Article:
Blayne Haggart, Associate Professor of Political Science at Brock, co-wrote a piece recently published in The Conversation alongside Natasha Tusikov, Assistant Professor of Criminology at York University, about the regulation of hate speech.
Haggart and Tusikov write:
When it comes to dealing with online hate speech, we’ve ended up in the worst of all possible worlds.
On the one hand, you have social media platforms like Facebook and Twitter that seem extremely reluctant to ban white supremacists and actual neo-Nazis, but enthusiastically enforce their own capricious terms of service to keep adults safe from such harmful things as the female nipple. That is, until something horrific happens, such as the Christchurch massacre, when they decide — after the fact — that some content needed to be banned.
This very much includes Facebook’s decision this week to ban white nationalist content, a move that critics have demanded for years and that Facebook could have introduced at any time.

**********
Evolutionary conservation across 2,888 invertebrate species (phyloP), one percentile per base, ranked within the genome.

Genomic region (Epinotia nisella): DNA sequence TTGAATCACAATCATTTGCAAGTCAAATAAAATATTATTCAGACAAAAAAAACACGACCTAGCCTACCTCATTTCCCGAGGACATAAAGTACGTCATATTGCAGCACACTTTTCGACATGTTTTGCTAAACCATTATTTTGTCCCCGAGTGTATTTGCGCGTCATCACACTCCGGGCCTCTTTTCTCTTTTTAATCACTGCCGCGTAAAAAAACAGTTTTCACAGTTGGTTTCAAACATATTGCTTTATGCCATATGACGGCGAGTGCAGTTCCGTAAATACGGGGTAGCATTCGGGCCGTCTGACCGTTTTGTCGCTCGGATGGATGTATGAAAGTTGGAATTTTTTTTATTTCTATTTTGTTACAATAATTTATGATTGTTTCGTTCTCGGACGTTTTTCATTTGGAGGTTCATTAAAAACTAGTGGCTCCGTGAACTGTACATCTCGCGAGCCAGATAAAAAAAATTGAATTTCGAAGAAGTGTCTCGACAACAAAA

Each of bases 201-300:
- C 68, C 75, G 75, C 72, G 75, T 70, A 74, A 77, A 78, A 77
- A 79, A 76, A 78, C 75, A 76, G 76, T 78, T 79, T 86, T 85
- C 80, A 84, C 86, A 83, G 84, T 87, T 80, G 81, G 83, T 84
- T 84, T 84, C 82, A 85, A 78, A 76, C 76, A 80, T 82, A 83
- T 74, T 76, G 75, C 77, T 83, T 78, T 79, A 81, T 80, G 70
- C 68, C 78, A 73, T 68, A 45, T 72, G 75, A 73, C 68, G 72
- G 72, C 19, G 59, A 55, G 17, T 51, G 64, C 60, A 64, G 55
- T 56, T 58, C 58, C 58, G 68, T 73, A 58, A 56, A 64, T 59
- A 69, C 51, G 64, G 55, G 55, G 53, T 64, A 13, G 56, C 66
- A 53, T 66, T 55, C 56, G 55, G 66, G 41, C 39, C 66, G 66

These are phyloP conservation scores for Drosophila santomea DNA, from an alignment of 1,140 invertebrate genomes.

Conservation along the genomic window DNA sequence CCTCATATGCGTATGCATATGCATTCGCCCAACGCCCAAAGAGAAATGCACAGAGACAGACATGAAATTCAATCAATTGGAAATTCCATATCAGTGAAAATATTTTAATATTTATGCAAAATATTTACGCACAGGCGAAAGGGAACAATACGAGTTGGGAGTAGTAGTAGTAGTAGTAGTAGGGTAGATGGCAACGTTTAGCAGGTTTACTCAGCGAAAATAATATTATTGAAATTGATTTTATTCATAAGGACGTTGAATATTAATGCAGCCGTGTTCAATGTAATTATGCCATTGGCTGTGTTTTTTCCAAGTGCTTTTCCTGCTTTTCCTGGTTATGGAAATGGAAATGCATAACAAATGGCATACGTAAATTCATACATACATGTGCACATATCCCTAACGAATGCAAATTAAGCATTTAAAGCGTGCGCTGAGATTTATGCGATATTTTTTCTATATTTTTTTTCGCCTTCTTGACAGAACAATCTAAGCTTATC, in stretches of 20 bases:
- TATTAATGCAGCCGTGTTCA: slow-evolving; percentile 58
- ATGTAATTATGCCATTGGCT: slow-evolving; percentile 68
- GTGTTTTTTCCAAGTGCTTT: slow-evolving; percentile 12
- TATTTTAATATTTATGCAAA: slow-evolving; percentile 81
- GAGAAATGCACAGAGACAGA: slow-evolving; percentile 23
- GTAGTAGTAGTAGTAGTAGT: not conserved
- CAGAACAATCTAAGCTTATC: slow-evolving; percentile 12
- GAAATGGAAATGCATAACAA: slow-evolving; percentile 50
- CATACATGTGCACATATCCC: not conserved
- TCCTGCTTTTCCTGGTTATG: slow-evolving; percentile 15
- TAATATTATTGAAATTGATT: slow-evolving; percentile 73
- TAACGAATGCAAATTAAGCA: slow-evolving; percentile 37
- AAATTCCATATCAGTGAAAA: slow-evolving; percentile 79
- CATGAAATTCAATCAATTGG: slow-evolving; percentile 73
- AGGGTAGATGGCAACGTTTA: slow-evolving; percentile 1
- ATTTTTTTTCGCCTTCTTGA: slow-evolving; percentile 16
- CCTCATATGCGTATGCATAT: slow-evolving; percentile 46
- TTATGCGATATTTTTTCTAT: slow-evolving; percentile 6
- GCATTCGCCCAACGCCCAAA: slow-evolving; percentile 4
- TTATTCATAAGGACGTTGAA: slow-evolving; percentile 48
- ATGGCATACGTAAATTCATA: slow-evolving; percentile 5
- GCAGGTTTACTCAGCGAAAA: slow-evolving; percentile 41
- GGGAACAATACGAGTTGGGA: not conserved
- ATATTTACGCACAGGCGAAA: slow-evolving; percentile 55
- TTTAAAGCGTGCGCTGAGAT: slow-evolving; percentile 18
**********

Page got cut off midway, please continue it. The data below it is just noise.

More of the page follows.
On the other hand, you have democratic governments (leaving authoritarian countries like China out of the mix) that have become far too comfortable exerting behind-the-scenes pressure on platforms to remove content or withdraw their services in the absence of legislation or formal legal orders.
Whether it’s pressure on companies to withdraw web-hosting and payments services from Wikileaks following the leak of U.S. diplomatic cables in 2010, or the documented influence of the American government to pressure companies like Google into supposedly “industry-driven” trademark enforcement efforts, government regulation of speech is happening, but without any real accountability.
Continue reading the full article here.